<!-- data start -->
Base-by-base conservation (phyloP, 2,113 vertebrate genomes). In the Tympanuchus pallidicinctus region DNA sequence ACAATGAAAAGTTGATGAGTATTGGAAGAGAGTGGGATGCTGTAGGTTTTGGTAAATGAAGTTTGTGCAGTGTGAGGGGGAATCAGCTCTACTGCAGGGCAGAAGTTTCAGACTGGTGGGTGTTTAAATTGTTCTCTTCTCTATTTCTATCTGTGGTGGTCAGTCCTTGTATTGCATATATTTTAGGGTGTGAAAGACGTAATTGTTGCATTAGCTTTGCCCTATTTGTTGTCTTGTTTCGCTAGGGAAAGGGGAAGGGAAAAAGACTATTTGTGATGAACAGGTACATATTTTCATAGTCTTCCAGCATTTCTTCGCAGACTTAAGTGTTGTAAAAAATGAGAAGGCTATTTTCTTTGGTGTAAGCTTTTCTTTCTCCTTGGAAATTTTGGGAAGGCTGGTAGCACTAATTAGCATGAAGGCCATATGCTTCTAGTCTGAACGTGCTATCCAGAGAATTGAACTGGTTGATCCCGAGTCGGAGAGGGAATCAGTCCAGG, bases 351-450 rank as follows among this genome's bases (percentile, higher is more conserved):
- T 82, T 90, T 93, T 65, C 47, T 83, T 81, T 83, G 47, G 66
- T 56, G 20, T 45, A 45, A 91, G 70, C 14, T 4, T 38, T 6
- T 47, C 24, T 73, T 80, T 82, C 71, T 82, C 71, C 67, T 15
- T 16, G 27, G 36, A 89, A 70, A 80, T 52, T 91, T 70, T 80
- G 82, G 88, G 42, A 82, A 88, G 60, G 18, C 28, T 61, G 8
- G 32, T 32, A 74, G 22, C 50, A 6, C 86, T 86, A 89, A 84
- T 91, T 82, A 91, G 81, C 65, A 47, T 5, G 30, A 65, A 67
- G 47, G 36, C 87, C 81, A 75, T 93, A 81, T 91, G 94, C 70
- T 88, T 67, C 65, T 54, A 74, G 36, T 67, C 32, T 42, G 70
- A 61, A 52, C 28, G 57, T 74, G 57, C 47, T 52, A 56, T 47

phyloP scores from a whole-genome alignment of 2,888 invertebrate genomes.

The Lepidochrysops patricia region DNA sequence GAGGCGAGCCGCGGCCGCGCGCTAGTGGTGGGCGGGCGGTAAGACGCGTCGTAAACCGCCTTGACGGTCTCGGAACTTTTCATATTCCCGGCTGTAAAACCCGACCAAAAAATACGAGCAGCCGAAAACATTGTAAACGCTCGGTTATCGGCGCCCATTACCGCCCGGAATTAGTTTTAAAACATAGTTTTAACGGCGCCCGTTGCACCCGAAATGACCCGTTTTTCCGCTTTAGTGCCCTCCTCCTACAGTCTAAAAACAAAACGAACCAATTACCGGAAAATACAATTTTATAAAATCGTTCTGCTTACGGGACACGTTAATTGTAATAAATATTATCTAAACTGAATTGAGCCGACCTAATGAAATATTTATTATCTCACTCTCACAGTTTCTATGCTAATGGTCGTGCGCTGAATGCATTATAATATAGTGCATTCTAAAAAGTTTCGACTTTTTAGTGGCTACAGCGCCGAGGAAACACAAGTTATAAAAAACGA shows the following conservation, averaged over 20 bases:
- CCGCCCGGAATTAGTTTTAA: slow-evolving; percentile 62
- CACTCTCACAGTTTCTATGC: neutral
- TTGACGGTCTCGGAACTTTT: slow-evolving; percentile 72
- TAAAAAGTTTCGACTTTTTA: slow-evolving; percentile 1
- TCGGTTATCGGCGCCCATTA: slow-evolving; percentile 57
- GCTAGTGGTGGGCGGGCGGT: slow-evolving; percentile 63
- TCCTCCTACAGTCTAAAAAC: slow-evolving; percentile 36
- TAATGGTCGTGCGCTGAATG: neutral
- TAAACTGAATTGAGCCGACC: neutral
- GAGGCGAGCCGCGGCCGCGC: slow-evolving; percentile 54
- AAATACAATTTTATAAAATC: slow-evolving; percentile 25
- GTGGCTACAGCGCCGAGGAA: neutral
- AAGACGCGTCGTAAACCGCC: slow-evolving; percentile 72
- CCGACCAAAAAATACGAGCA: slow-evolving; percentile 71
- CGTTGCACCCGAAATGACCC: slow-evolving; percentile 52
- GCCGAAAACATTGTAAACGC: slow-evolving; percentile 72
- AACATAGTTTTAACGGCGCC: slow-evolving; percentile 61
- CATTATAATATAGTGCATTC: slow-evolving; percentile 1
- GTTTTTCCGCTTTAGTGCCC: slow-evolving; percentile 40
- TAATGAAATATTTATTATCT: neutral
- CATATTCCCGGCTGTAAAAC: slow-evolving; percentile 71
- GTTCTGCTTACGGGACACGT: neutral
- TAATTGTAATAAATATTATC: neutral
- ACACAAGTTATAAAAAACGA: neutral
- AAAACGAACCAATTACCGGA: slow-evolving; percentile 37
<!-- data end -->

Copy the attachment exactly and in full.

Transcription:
Base-by-base conservation (phyloP, 2,113 vertebrate genomes). In the Tympanuchus pallidicinctus region DNA sequence ACAATGAAAAGTTGATGAGTATTGGAAGAGAGTGGGATGCTGTAGGTTTTGGTAAATGAAGTTTGTGCAGTGTGAGGGGGAATCAGCTCTACTGCAGGGCAGAAGTTTCAGACTGGTGGGTGTTTAAATTGTTCTCTTCTCTATTTCTATCTGTGGTGGTCAGTCCTTGTATTGCATATATTTTAGGGTGTGAAAGACGTAATTGTTGCATTAGCTTTGCCCTATTTGTTGTCTTGTTTCGCTAGGGAAAGGGGAAGGGAAAAAGACTATTTGTGATGAACAGGTACATATTTTCATAGTCTTCCAGCATTTCTTCGCAGACTTAAGTGTTGTAAAAAATGAGAAGGCTATTTTCTTTGGTGTAAGCTTTTCTTTCTCCTTGGAAATTTTGGGAAGGCTGGTAGCACTAATTAGCATGAAGGCCATATGCTTCTAGTCTGAACGTGCTATCCAGAGAATTGAACTGGTTGATCCCGAGTCGGAGAGGGAATCAGTCCAGG, bases 351-450 rank as follows among this genome's bases (percentile, higher is more conserved):
- T 82, T 90, T 93, T 65, C 47, T 83, T 81, T 83, G 47, G 66
- T 56, G 20, T 45, A 45, A 91, G 70, C 14, T 4, T 38, T 6
- T 47, C 24, T 73, T 80, T 82, C 71, T 82, C 71, C 67, T 15
- T 16, G 27, G 36, A 89, A 70, A 80, T 52, T 91, T 70, T 80
- G 82, G 88, G 42, A 82, A 88, G 60, G 18, C 28, T 61, G 8
- G 32, T 32, A 74, G 22, C 50, A 6, C 86, T 86, A 89, A 84
- T 91, T 82, A 91, G 81, C 65, A 47, T 5, G 30, A 65, A 67
- G 47, G 36, C 87, C 81, A 75, T 93, A 81, T 91, G 94, C 70
- T 88, T 67, C 65, T 54, A 74, G 36, T 67, C 32, T 42, G 70
- A 61, A 52, C 28, G 57, T 74, G 57, C 47, T 52, A 56, T 47

phyloP scores from a whole-genome alignment of 2,888 invertebrate genomes.

The Lepidochrysops patricia region DNA sequence GAGGCGAGCCGCGGCCGCGCGCTAGTGGTGGGCGGGCGGTAAGACGCGTCGTAAACCGCCTTGACGGTCTCGGAACTTTTCATATTCCCGGCTGTAAAACCCGACCAAAAAATACGAGCAGCCGAAAACATTGTAAACGCTCGGTTATCGGCGCCCATTACCGCCCGGAATTAGTTTTAAAACATAGTTTTAACGGCGCCCGTTGCACCCGAAATGACCCGTTTTTCCGCTTTAGTGCCCTCCTCCTACAGTCTAAAAACAAAACGAACCAATTACCGGAAAATACAATTTTATAAAATCGTTCTGCTTACGGGACACGTTAATTGTAATAAATATTATCTAAACTGAATTGAGCCGACCTAATGAAATATTTATTATCTCACTCTCACAGTTTCTATGCTAATGGTCGTGCGCTGAATGCATTATAATATAGTGCATTCTAAAAAGTTTCGACTTTTTAGTGGCTACAGCGCCGAGGAAACACAAGTTATAAAAAACGA shows the following conservation, averaged over 20 bases:
- CCGCCCGGAATTAGTTTTAA: slow-evolving; percentile 62
- CACTCTCACAGTTTCTATGC: neutral
- TTGACGGTCTCGGAACTTTT: slow-evolving; percentile 72
- TAAAAAGTTTCGACTTTTTA: slow-evolving; percentile 1
- TCGGTTATCGGCGCCCATTA: slow-evolving; percentile 57
- GCTAGTGGTGGGCGGGCGGT: slow-evolving; percentile 63
- TCCTCCTACAGTCTAAAAAC: slow-evolving; percentile 36
- TAATGGTCGTGCGCTGAATG: neutral
- TAAACTGAATTGAGCCGACC: neutral
- GAGGCGAGCCGCGGCCGCGC: slow-evolving; percentile 54
- AAATACAATTTTATAAAATC: slow-evolving; percentile 25
- GTGGCTACAGCGCCGAGGAA: neutral
- AAGACGCGTCGTAAACCGCC: slow-evolving; percentile 72
- CCGACCAAAAAATACGAGCA: slow-evolving; percentile 71
- CGTTGCACCCGAAATGACCC: slow-evolving; percentile 52
- GCCGAAAACATTGTAAACGC: slow-evolving; percentile 72
- AACATAGTTTTAACGGCGCC: slow-evolving; percentile 61
- CATTATAATATAGTGCATTC: slow-evolving; percentile 1
- GTTTTTCCGCTTTAGTGCCC: slow-evolving; percentile 40
- TAATGAAATATTTATTATCT: neutral
- CATATTCCCGGCTGTAAAAC: slow-evolving; percentile 71
- GTTCTGCTTACGGGACACGT: neutral
- TAATTGTAATAAATATTATC: neutral
- ACACAAGTTATAAAAAACGA: neutral
- AAAACGAACCAATTACCGGA: slow-evolving; percentile 37